The West Area Computers was originally supervised by white section heads but was eventually put in charge of Dorothy Vaughan (Octavia Spencer), a mathematician who worked there from 1943 through 1971. After NACA became NASA, Vaughan specialized in electronic computing and the FORTRAN programming language.

Johnson Get Reassigned To A New Group

Johnson was a recent transfer to the West Area Computers, having worked there for a few weeks, when the Guidance and Control Division requested her talents. While there, she calculated the trajectory of the space flight for Alan Shepard, the first American in space. Johnson stayed there — she was never returned to the computing pool.

Johnson's curiosity and inquisitiveness stood out. Where many of her colleagues were content to go through the day's calculations, she wanted to know more, how and why things happened. It is this that made her stand out as a remarkable mathematician. Johnson wanted to go further; she wanted to attend briefings and meetings. She was told that women didn’t participate in the briefings or attend meetings. When asked if there were a law against it, she was told the answer was no, and so Johnson began to attend briefings.

Not giving up on old-fashioned brain power.
Not giving up on old-fashioned brain power.

Johnson's intellect and tenacity made her an invaluable part to any team she was a part of. She was so trusted that when NASA first started using digital computers in 1962 to calculate John Glenn's (Glen Powell) orbit around the Earth, Glenn personally asked Johnson to verify the computer's calculations saying that he would not fly until she did. When Johnson did her calculations, her answer was an exact match of the new device. It was Johnson's ability and reputation for accuracy that helped show the new technology was reliable.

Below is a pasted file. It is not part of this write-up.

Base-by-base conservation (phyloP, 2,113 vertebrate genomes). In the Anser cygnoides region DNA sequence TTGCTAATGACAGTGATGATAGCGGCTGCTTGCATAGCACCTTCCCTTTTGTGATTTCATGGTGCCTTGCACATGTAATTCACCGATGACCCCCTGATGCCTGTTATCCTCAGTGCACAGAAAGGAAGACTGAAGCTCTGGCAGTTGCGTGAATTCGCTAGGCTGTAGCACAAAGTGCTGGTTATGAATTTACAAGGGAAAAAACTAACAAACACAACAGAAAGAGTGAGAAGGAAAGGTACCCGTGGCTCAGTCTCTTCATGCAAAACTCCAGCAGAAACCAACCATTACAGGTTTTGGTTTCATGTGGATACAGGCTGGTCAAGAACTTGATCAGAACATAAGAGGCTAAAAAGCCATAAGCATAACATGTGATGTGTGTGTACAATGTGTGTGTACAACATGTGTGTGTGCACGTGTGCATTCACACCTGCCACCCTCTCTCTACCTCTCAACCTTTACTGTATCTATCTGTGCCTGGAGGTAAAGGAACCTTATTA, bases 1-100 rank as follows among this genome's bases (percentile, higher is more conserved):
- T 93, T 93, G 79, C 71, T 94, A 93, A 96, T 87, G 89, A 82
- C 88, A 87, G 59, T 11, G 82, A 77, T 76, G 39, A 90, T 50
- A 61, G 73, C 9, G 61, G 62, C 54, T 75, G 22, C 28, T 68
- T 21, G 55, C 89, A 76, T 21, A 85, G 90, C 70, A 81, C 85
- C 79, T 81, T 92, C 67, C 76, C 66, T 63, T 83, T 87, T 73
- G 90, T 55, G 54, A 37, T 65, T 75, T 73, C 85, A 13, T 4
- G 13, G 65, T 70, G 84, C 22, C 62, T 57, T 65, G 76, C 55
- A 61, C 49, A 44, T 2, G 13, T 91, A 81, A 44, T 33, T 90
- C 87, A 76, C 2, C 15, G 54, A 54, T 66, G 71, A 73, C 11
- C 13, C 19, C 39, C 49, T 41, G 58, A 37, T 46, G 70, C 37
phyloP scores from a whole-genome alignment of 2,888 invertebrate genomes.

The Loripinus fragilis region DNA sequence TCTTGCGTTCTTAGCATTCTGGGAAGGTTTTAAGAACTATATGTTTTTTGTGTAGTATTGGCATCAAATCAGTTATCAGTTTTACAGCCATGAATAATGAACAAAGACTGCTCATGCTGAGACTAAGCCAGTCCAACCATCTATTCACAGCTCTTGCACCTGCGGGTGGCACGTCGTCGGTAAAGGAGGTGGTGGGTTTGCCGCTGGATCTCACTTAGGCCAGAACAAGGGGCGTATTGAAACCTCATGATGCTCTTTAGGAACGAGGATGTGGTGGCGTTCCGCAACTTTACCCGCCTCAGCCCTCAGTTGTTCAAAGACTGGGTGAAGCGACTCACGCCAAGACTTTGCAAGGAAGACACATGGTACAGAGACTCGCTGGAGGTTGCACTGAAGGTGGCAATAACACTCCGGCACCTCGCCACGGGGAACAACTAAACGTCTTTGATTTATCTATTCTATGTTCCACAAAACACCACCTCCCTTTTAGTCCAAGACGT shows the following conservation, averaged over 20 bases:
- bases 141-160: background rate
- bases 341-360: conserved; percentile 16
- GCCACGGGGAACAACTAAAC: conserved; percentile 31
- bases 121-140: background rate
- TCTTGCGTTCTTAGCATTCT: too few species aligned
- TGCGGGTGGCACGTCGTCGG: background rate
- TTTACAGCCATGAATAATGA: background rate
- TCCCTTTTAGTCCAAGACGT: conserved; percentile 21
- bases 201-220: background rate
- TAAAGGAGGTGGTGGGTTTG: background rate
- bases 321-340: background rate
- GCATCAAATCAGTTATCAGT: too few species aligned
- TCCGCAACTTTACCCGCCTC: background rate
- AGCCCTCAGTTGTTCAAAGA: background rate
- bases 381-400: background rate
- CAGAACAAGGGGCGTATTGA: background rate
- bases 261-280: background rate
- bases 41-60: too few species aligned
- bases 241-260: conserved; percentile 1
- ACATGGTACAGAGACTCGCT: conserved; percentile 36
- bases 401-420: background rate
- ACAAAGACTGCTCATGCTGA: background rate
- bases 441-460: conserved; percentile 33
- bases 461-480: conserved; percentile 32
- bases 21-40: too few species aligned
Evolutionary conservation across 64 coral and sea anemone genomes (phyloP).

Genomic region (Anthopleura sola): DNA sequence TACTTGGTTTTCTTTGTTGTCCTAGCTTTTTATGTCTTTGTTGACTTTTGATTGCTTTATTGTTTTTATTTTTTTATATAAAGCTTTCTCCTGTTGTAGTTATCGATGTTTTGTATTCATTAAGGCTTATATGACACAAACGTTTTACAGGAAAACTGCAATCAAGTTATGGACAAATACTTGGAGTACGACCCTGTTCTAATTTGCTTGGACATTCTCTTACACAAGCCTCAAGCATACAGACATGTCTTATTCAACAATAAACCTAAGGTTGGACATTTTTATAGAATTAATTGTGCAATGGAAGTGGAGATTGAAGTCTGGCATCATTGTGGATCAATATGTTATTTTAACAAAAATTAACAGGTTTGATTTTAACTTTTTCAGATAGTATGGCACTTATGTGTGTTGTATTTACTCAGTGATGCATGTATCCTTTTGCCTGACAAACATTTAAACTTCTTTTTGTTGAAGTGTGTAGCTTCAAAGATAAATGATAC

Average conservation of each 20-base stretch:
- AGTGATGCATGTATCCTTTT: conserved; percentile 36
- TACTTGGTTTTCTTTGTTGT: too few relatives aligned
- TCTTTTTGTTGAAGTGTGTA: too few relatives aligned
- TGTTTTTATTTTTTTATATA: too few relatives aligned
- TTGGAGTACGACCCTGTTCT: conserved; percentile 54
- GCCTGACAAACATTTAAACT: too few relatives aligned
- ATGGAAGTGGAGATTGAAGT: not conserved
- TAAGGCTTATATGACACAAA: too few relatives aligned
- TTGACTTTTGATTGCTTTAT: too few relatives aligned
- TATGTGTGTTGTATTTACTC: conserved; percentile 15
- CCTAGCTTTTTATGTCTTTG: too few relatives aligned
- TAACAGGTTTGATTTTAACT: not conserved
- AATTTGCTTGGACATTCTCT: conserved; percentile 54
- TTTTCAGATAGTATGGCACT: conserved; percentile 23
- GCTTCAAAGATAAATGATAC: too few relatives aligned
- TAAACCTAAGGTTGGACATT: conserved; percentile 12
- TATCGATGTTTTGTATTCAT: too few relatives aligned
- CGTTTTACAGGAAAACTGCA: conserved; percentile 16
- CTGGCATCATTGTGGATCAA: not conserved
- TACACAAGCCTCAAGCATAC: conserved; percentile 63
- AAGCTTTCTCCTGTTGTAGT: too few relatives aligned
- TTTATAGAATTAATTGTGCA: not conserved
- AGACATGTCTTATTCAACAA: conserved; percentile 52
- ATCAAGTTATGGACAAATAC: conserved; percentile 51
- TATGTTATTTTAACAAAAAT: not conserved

An Advocate For Women

Mary Jackson (Janelle Monáe) also started as a computer in the West Area Computers, where she analyzed data from wind tunnel tests and flight experiments. It would take many years before she was allowed to work directly with the flight test engineers.

Jackson realized that her career, and the careers of many other women like her, was progressing slowly and sought to find out why. She discovered that sometimes the problem was simple. Sometimes it was a matter of insufficient education and the lack of the necessary course requirements, while at other times it could be where a woman was located in a building. There was also the bigger problem of the ever-present glass ceiling that most women seemed to encounter.

Jackson set about quietly advising women on how to change their titles from Mathematician to Engineer. After a 30-year career, advancing to a senior position as an engineer without moving into a supervisory position, she made the decision to transfer to an administrative position. Professionally, this was a demotion, but it also meant Jackson would be in a position to help others. Jackson's behind-the-scene efforts and the changes she made, helped NASA recognize the potential and talents of many of the minorities and women working there.

Fighting For The Chance To Make A Change

The story of the Space Race was a public-relations story as much as it was about scientific and engineering achievement. At the time, the United States was afraid of the Communism threat and having a Soviet-made satellite orbiting around the planet did not help. The country needed heroes they could not only look up to, but adore. The Mercury Seven astronauts were not only chosen for the courage needed to strap themselves into a dangerous rocket, but their wives and children were all shown to the public as the ideal American family. Behind the scenes, scientists and engineers tirelessly worked on the challenges of sending men into space and, ultimately, to the Moon. Some of the people who made this engineering feat possible were the human computers, many of whom were African-American and women.

The social history of human computers is an interesting one, something that Hidden Figures is likely to shed some light on. For many decades, it was assumed that women were unsuited for academia, especially in sciences and engineering. This is especially unfortunate, as many of our advances and accomplishments happened because of the dedication and efforts of some very brilliant women. To ignore that history is to leave out a part of the rich story that is science history and to lie to ourselves.

Watch the trailer for Hidden Figures below: